California has recently seen an increase in coronavirus cases as the highly transmissible Delta variant of COVID-19 continues to spread. The state’s coronavirus positivity rate has risen to 5.3%, Newsom said Monday.

“As the state’s largest employer – we’re leading by example. Vaccines are the solution,” Newsom said in a tweet. “We encourage local governments and other businesses to follow suit.”

According to Newsom’s office, “Despite California leading the nation in vaccinations, with more than 44 million doses administered and 75% of the eligible population having received at least one dose, the state is seeing increasing numbers of people who refused to get the vaccine being admitted to the ICU and dying.”

California’s mandate was the latest vaccine requirement announced as the COVID-19 pandemic drags on.

New York City Mayor Bill de Blasio announced Monday that the entire city workforce – some 340,000 people – will be mandated by mid-September to get vaccinated against the coronavirus or be tested weekly, and the Department of Veterans Affairs also announced that all healthcare workers will need to get vaccinated.

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California Gov. Gavin Newsom signs bill that bans police from posting mugshots of people accused of non-violent crimes on social media

California Gov. Gavin Newsom
California Governor Gavin Newsom at a June 2021 press conference.

  • California Gov. Gavin Newsom on Friday signed a bill preventing police from sharing mugshots on social media of individuals accused of non-violent crimes.
  • The bill’s sponsor said he hoped the legislation helps to tackle “unconscious bias,” according to the San Francisco Chronicle.
  • Under the law, police can still share photos of individuals they believe are dangerous who those who are accused of violent crimes.
  • See more stories on Insider’s business page.

California Gov. Gavin Newsom on Friday signed into law a bill that bans police from sharing on social media the mugshots of individuals charged with non-violent offenses.

Assembly Member Evan Low, a Democrat representing San Jose, sponsored the bill, known as AB 1475, and told the San Francisco Chronicle that he authored the legislation to reduce “unconscious bias” and “the assumption of guilt that” is created when police post booking photos online.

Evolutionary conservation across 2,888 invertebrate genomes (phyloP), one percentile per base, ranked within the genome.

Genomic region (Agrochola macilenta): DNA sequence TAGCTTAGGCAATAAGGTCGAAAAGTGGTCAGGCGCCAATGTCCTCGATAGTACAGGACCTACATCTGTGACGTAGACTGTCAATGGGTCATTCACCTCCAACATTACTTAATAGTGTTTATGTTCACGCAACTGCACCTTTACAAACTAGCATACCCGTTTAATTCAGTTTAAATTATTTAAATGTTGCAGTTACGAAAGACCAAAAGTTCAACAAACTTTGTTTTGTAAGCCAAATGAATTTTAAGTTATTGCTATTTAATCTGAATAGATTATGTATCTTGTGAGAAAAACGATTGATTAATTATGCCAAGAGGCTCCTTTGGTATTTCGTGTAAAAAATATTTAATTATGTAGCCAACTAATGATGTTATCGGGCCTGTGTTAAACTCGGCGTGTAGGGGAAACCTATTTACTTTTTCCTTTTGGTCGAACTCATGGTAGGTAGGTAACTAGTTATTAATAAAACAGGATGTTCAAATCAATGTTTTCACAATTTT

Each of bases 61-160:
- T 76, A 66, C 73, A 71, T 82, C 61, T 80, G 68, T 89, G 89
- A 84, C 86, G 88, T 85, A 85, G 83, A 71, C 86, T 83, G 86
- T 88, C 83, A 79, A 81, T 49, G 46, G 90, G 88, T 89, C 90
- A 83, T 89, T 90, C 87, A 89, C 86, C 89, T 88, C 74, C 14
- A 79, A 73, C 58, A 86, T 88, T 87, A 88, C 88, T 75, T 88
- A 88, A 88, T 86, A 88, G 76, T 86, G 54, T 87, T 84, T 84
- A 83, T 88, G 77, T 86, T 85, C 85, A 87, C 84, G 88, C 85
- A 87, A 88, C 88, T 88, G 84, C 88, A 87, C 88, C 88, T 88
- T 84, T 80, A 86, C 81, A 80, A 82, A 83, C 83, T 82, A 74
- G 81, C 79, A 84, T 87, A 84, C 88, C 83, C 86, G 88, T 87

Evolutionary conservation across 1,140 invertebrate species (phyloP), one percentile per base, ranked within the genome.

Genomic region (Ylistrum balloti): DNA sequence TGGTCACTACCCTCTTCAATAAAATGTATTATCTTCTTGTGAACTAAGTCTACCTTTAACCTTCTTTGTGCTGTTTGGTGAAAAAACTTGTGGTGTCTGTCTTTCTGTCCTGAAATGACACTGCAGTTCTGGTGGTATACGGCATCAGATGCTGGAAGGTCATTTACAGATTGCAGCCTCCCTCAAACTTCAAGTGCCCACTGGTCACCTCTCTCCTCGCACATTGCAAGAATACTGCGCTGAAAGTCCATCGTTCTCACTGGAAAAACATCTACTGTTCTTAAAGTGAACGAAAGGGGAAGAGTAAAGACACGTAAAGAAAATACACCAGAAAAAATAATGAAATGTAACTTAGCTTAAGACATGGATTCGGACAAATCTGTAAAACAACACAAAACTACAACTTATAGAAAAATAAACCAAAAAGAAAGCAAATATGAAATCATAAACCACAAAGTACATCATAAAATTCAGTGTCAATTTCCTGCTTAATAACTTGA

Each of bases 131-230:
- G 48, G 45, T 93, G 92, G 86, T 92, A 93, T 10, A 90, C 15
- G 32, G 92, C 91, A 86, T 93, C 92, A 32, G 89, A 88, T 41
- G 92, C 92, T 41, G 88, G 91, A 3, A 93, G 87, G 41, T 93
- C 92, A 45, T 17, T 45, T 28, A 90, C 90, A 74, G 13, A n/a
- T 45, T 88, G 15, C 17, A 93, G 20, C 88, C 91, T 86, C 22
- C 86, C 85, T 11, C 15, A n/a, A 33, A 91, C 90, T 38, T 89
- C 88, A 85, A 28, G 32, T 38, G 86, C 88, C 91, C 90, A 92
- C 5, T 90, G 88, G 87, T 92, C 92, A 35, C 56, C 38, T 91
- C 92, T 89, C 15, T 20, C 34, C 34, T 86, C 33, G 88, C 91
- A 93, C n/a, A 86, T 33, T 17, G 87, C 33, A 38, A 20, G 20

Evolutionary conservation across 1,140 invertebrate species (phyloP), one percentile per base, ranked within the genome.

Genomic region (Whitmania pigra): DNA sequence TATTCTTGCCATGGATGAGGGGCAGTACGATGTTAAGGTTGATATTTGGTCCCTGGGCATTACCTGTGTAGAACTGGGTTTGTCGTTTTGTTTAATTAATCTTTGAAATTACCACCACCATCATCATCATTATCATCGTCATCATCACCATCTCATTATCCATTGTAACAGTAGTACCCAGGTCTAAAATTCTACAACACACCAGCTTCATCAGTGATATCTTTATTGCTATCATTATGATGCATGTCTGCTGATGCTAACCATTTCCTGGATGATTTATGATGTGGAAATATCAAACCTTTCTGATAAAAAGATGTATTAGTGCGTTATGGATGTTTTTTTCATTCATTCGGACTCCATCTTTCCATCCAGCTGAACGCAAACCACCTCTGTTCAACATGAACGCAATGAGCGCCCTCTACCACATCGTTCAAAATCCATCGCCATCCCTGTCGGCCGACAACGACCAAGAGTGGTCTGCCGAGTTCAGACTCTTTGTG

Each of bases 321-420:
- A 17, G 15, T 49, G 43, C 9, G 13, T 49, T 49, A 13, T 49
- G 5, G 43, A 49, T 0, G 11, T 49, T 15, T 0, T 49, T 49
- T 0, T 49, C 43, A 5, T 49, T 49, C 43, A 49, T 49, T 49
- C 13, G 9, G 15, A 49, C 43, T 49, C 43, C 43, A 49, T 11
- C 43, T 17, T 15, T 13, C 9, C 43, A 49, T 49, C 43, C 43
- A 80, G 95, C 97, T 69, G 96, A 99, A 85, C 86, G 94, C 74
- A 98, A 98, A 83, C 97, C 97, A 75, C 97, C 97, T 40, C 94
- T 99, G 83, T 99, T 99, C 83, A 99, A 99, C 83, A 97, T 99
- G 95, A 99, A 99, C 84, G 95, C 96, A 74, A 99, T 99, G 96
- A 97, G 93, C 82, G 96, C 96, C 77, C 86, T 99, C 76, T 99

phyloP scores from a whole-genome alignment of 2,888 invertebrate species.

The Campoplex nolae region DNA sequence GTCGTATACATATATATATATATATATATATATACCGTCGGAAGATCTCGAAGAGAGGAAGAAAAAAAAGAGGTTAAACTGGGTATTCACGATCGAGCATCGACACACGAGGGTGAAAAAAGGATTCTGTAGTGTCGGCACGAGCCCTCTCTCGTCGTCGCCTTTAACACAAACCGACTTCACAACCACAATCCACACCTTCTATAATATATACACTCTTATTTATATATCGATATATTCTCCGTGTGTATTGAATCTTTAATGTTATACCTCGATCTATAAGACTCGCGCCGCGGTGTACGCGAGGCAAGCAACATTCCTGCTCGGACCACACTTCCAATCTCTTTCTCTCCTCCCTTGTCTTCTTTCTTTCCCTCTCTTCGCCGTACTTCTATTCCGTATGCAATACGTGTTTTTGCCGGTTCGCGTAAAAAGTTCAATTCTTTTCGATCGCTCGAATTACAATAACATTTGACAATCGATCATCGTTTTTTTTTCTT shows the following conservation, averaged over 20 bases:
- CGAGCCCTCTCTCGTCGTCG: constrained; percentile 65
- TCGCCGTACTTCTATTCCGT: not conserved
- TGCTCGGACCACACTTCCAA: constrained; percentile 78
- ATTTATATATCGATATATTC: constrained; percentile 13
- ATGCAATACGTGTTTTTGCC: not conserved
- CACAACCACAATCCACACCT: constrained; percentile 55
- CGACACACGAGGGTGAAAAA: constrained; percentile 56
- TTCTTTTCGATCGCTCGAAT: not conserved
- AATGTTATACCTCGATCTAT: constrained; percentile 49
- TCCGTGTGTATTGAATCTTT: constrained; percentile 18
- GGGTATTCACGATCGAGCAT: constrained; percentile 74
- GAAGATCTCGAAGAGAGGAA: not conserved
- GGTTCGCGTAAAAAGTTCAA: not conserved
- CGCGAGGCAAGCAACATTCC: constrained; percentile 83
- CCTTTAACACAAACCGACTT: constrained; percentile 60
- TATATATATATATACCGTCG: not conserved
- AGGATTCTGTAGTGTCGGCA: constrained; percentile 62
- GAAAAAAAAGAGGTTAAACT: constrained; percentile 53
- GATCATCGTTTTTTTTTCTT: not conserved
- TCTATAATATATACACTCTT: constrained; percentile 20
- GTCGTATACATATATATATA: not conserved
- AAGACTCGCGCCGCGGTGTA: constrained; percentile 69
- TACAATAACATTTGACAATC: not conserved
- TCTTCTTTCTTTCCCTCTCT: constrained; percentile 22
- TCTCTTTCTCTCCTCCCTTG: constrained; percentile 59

Sometimes, he noted, police will share photos mocking those accused of crimes.

The bill passed with bipartisan support, and there was no organized campaign against the legislation, the Chronicle reported. The law also passed with the support of San Francisco Police Chief Bill Scott, Low said, according to The Chronicle.

“In recent years, many departments have used their social media accounts to shame suspects arrested by officers, posting mug shots, names and alleged crimes,” Low wrote in a letter to Newsom that urged him to sign the bill, according to the Chronicle.

“The publication of these mugshots does little to serve a legitimate public safety interest as suspects are already in custody,” he added.

The new law still allows law enforcement to post the mugshots of criminals accused of violent crimes, fugitives, or individuals that police believe pose an immediate threat to the public.

The law also creates a way for people who have been accused of non-violent crimes to have their photos removed from social media pages of police departments that already shared them on social media, according to the legislation. Those accused of violent crimes can also request their mugshot be removed should they meet criteria set forth in the legislation.

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California Gov. Gavin Newsom signed a bill dedicating a record $12 billion to homelessness

Gavin Newsom
In this Feb. 16, 2021, file photo, California Gov. Gavin Newsom speaks during a news conference on the campus of the California State University of Los Angeles in Los Angeles

  • California Gov. Gavin Newsom signed a bill allocating a $12 billion budget to combat homelessness.
  • This is a part of Newsom’s “California Comeback Plan,” which will also focus on affordable housing.
  • “We can end homelessness in the state of California,” Newsom said.
  • Visit Insider’s homepage for more stories.

California Gov. Gavin Newsom signed a bill into law Monday dedicating $12 billion towards combating homelessness in the state.